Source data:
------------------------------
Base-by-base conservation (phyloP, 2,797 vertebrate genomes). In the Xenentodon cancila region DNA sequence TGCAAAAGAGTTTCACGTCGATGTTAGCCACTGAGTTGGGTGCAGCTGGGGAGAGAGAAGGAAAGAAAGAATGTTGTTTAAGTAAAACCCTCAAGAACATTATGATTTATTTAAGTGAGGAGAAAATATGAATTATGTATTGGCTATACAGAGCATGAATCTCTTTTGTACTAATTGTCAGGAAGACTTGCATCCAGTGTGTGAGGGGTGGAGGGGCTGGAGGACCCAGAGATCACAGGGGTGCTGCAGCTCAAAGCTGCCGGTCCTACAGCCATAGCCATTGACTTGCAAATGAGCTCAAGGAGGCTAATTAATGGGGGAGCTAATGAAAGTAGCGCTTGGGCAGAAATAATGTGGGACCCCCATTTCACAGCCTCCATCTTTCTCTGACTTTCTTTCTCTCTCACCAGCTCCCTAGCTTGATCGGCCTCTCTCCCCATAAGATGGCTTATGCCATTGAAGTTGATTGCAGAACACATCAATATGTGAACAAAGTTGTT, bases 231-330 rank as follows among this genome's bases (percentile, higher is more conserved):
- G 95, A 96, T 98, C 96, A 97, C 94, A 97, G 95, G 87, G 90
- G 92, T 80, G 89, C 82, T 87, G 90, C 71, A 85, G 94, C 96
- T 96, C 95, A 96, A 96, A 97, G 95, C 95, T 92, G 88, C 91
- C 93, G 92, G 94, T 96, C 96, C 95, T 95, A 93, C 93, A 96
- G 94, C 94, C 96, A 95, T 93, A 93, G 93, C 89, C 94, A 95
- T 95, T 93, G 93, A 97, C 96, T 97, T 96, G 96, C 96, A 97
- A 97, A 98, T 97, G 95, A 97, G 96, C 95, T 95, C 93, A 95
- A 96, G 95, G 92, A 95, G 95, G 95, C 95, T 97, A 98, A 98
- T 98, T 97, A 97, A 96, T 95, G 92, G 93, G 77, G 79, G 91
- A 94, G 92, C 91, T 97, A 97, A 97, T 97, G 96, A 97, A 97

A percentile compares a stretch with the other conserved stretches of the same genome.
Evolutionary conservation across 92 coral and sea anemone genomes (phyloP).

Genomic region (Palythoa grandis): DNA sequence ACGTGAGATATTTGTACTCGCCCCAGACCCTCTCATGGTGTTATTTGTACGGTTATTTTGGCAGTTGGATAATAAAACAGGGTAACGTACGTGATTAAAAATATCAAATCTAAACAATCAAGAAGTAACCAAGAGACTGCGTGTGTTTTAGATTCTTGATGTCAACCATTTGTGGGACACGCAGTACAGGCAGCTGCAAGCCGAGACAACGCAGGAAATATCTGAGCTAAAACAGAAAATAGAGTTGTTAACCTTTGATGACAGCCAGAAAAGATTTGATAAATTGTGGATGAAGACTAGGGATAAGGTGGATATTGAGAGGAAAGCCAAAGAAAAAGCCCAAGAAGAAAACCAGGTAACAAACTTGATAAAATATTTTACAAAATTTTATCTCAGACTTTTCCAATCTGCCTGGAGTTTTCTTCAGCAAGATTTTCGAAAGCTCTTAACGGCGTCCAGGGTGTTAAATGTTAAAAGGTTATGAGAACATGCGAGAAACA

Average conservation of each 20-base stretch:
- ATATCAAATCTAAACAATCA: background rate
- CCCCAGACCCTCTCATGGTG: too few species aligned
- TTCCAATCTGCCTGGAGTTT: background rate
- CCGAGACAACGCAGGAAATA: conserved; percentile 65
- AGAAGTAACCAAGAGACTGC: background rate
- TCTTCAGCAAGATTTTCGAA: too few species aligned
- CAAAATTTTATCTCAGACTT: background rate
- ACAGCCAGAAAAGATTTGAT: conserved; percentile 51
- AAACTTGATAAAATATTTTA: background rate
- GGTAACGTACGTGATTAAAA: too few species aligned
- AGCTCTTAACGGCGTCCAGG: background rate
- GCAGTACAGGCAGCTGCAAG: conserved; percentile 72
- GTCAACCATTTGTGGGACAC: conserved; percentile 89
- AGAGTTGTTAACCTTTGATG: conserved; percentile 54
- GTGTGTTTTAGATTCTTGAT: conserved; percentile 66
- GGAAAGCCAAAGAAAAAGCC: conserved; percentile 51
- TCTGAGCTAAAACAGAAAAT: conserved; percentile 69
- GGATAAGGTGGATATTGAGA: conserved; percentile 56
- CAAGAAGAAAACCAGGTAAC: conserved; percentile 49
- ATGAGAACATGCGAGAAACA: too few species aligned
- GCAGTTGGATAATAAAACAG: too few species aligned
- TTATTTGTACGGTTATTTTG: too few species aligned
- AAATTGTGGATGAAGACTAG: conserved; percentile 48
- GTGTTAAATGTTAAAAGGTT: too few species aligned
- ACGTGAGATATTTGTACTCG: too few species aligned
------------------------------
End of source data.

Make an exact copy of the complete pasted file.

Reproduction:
Base-by-base conservation (phyloP, 2,797 vertebrate genomes). In the Xenentodon cancila region DNA sequence TGCAAAAGAGTTTCACGTCGATGTTAGCCACTGAGTTGGGTGCAGCTGGGGAGAGAGAAGGAAAGAAAGAATGTTGTTTAAGTAAAACCCTCAAGAACATTATGATTTATTTAAGTGAGGAGAAAATATGAATTATGTATTGGCTATACAGAGCATGAATCTCTTTTGTACTAATTGTCAGGAAGACTTGCATCCAGTGTGTGAGGGGTGGAGGGGCTGGAGGACCCAGAGATCACAGGGGTGCTGCAGCTCAAAGCTGCCGGTCCTACAGCCATAGCCATTGACTTGCAAATGAGCTCAAGGAGGCTAATTAATGGGGGAGCTAATGAAAGTAGCGCTTGGGCAGAAATAATGTGGGACCCCCATTTCACAGCCTCCATCTTTCTCTGACTTTCTTTCTCTCTCACCAGCTCCCTAGCTTGATCGGCCTCTCTCCCCATAAGATGGCTTATGCCATTGAAGTTGATTGCAGAACACATCAATATGTGAACAAAGTTGTT, bases 231-330 rank as follows among this genome's bases (percentile, higher is more conserved):
- G 95, A 96, T 98, C 96, A 97, C 94, A 97, G 95, G 87, G 90
- G 92, T 80, G 89, C 82, T 87, G 90, C 71, A 85, G 94, C 96
- T 96, C 95, A 96, A 96, A 97, G 95, C 95, T 92, G 88, C 91
- C 93, G 92, G 94, T 96, C 96, C 95, T 95, A 93, C 93, A 96
- G 94, C 94, C 96, A 95, T 93, A 93, G 93, C 89, C 94, A 95
- T 95, T 93, G 93, A 97, C 96, T 97, T 96, G 96, C 96, A 97
- A 97, A 98, T 97, G 95, A 97, G 96, C 95, T 95, C 93, A 95
- A 96, G 95, G 92, A 95, G 95, G 95, C 95, T 97, A 98, A 98
- T 98, T 97, A 97, A 96, T 95, G 92, G 93, G 77, G 79, G 91
- A 94, G 92, C 91, T 97, A 97, A 97, T 97, G 96, A 97, A 97

A percentile compares a stretch with the other conserved stretches of the same genome.
Evolutionary conservation across 92 coral and sea anemone genomes (phyloP).

Genomic region (Palythoa grandis): DNA sequence ACGTGAGATATTTGTACTCGCCCCAGACCCTCTCATGGTGTTATTTGTACGGTTATTTTGGCAGTTGGATAATAAAACAGGGTAACGTACGTGATTAAAAATATCAAATCTAAACAATCAAGAAGTAACCAAGAGACTGCGTGTGTTTTAGATTCTTGATGTCAACCATTTGTGGGACACGCAGTACAGGCAGCTGCAAGCCGAGACAACGCAGGAAATATCTGAGCTAAAACAGAAAATAGAGTTGTTAACCTTTGATGACAGCCAGAAAAGATTTGATAAATTGTGGATGAAGACTAGGGATAAGGTGGATATTGAGAGGAAAGCCAAAGAAAAAGCCCAAGAAGAAAACCAGGTAACAAACTTGATAAAATATTTTACAAAATTTTATCTCAGACTTTTCCAATCTGCCTGGAGTTTTCTTCAGCAAGATTTTCGAAAGCTCTTAACGGCGTCCAGGGTGTTAAATGTTAAAAGGTTATGAGAACATGCGAGAAACA

Average conservation of each 20-base stretch:
- ATATCAAATCTAAACAATCA: background rate
- CCCCAGACCCTCTCATGGTG: too few species aligned
- TTCCAATCTGCCTGGAGTTT: background rate
- CCGAGACAACGCAGGAAATA: conserved; percentile 65
- AGAAGTAACCAAGAGACTGC: background rate
- TCTTCAGCAAGATTTTCGAA: too few species aligned
- CAAAATTTTATCTCAGACTT: background rate
- ACAGCCAGAAAAGATTTGAT: conserved; percentile 51
- AAACTTGATAAAATATTTTA: background rate
- GGTAACGTACGTGATTAAAA: too few species aligned
- AGCTCTTAACGGCGTCCAGG: background rate
- GCAGTACAGGCAGCTGCAAG: conserved; percentile 72
- GTCAACCATTTGTGGGACAC: conserved; percentile 89
- AGAGTTGTTAACCTTTGATG: conserved; percentile 54
- GTGTGTTTTAGATTCTTGAT: conserved; percentile 66
- GGAAAGCCAAAGAAAAAGCC: conserved; percentile 51
- TCTGAGCTAAAACAGAAAAT: conserved; percentile 69
- GGATAAGGTGGATATTGAGA: conserved; percentile 56
- CAAGAAGAAAACCAGGTAAC: conserved; percentile 49
- ATGAGAACATGCGAGAAACA: too few species aligned
- GCAGTTGGATAATAAAACAG: too few species aligned
- TTATTTGTACGGTTATTTTG: too few species aligned
- AAATTGTGGATGAAGACTAG: conserved; percentile 48
- GTGTTAAATGTTAAAAGGTT: too few species aligned
- ACGTGAGATATTTGTACTCG: too few species aligned